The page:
CLERGY CORNER: The Greatest Sermon

Posted on 01 August 2018 by LeslieM

There was once a new rabbi who came to his first pulpit. And, on the first Shabbat that he was there, he delivered a good sermon. Afterwards, everyone congratulated him. They all loved the sermon.

The next Shabbat, everyone came to shul, ready to hear the rabbi’s words. But he gave the same sermon. I don’t just mean a similar sermon, I mean the same exact sermon, word for word. No one knew what to say, so they went home quietly.

The third week, the rabbi got up to speak, the congregation was perfectly still, and lo and behold, again the same sermon, word for word.

This time they had to do something, so the president and the search committee were designated to go and speak with the rabbi. They made an appointment and came into his office.

Rabbi, it is so wonderful to have you here and we want you to feel very comfortable, but there is just one thing that is causing some concern. The first week you were here, you gave a very good sermon, and the second week, you gave the same sermon, and this week again the same exact sermon?!”

The rabbi was unperturbed.

Well, of course, I gave the same sermon; you’re still acting in the same way!”

The first thing that our Patriarchs and Matriarchs understood about communication and education was how wrong this rabbi was, how detached he was from his audience. Abraham and Sarah, Isaac and Rebeccah, Jacob and Rachel, and Leah, knew that sermons, speeches and lectures will never do the trick. It’s all about the HEART.

Years ago, I came across a one-liner that had a profound impact on me personally: “Every rabbi has only one sermon — the way he lives his life.” It’s all too true. We can preach from today until tomorrow, but if we don’t “walk the talk” and live the game we purport to play, we will leave our audiences unmoved, cold and apathetic. The most eloquent orators will fail to make an impression if their listeners know that their message is hollow and isn’t backed up by genuine personal commitment.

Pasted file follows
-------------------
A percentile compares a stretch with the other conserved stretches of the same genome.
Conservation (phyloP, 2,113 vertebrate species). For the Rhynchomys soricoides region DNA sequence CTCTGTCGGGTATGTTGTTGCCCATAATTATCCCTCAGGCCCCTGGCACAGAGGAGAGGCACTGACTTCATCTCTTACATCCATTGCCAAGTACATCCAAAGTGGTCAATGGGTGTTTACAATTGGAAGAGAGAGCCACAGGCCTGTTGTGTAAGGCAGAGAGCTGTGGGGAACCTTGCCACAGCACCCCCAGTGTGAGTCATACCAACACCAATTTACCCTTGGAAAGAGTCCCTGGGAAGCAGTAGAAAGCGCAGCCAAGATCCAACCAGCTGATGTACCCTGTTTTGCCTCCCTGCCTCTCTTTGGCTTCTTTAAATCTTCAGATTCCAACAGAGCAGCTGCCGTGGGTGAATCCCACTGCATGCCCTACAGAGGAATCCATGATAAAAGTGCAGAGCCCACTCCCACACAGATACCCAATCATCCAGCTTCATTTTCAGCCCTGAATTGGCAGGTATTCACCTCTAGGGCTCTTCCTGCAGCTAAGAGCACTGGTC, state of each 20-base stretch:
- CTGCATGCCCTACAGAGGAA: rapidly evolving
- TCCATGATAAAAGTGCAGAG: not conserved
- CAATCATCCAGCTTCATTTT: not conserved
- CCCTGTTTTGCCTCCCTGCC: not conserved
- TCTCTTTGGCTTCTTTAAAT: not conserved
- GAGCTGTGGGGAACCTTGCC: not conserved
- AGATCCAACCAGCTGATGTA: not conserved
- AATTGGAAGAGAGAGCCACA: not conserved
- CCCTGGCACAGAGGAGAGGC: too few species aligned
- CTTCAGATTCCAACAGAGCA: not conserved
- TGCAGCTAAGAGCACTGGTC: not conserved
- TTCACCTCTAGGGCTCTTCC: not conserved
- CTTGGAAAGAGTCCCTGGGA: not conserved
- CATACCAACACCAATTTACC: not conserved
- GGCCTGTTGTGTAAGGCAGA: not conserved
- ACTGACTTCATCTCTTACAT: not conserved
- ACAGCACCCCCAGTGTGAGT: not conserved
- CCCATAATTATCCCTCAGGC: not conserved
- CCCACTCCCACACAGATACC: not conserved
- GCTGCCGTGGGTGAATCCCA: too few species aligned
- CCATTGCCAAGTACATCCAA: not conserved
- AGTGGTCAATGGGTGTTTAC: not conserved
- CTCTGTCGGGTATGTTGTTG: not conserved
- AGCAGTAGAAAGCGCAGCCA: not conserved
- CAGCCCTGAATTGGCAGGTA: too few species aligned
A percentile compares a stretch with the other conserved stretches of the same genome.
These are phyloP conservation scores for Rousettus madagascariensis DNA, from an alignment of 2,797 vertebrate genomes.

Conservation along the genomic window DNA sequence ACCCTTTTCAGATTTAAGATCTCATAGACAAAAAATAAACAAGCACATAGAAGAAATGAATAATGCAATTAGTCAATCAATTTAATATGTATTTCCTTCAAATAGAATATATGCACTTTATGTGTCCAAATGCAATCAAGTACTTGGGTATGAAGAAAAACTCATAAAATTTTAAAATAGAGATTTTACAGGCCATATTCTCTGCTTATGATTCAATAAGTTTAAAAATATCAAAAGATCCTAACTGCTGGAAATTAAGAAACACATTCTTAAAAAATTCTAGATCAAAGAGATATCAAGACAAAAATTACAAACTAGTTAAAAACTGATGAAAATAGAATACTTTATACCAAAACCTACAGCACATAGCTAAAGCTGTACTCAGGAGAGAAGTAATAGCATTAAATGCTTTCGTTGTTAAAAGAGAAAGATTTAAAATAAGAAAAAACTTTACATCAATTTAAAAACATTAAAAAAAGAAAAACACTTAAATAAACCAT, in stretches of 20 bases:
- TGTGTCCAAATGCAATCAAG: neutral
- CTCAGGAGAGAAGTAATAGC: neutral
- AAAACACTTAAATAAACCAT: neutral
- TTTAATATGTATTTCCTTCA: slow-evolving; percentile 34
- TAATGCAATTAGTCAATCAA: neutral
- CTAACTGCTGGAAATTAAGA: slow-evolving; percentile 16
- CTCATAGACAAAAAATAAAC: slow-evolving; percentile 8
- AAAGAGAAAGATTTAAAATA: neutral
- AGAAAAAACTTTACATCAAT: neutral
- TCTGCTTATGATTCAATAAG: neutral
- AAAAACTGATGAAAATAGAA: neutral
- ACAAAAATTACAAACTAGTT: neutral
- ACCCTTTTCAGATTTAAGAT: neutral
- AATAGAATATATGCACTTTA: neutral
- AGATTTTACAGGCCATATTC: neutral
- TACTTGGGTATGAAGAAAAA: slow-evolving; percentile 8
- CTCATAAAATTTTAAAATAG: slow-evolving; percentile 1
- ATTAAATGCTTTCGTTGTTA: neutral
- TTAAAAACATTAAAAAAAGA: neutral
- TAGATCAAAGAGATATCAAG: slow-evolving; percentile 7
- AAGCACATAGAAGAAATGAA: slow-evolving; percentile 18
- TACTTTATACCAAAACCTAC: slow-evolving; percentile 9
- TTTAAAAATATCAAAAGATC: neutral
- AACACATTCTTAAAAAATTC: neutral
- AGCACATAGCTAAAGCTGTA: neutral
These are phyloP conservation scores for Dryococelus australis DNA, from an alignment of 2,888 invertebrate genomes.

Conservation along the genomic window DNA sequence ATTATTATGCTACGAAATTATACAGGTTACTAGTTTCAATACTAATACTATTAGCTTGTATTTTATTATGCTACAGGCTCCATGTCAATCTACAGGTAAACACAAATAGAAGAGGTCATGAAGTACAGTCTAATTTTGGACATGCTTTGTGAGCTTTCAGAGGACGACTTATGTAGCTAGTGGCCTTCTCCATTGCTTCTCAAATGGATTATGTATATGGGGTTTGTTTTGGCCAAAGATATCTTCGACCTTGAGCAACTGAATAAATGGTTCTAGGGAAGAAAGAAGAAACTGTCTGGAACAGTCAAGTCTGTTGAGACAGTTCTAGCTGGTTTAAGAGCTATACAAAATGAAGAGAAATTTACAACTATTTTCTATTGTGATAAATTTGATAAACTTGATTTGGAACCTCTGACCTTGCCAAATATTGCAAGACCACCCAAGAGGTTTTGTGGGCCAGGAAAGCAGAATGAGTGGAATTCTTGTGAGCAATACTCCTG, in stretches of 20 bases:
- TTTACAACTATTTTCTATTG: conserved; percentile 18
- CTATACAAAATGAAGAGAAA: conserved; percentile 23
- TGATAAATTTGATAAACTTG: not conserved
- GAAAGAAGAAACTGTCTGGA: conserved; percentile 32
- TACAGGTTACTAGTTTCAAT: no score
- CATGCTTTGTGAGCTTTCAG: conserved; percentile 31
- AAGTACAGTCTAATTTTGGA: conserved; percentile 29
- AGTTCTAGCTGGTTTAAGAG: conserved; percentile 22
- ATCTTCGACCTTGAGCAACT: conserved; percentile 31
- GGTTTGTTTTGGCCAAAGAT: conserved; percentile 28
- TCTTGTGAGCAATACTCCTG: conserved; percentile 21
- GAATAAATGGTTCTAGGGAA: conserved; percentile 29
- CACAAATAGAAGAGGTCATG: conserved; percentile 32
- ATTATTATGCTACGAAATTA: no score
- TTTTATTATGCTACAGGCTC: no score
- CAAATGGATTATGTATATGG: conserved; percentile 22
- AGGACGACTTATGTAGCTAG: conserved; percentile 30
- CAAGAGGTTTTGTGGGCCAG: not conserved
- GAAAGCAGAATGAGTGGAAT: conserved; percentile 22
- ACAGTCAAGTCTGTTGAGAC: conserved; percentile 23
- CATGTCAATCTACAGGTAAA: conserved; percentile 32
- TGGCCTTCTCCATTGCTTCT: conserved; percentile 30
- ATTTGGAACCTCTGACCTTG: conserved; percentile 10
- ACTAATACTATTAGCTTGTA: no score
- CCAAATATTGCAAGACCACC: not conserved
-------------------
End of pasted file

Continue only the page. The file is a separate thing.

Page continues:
As parents, we face the same challenge, we can have the best speeches in our minds, but, if we don’t walk the walk, than our most important audience will not grow. Our most important audience is our children and they demand HEART! When children see the way we parents behave, that inspires them to follow us.

So enough of the advice giving and the preaching; now, let us begin by watching our behavior and leading by example. Now, go inspire a generation.

Rabbi Tzvi Dechter is the director of Chabad of North Broward Beaches, located in the Venetian Isle Shopping Center at 2025 E. Sample Rd. in Lighthouse Point. For all upcoming events, please visit www.JewishLHP.com.

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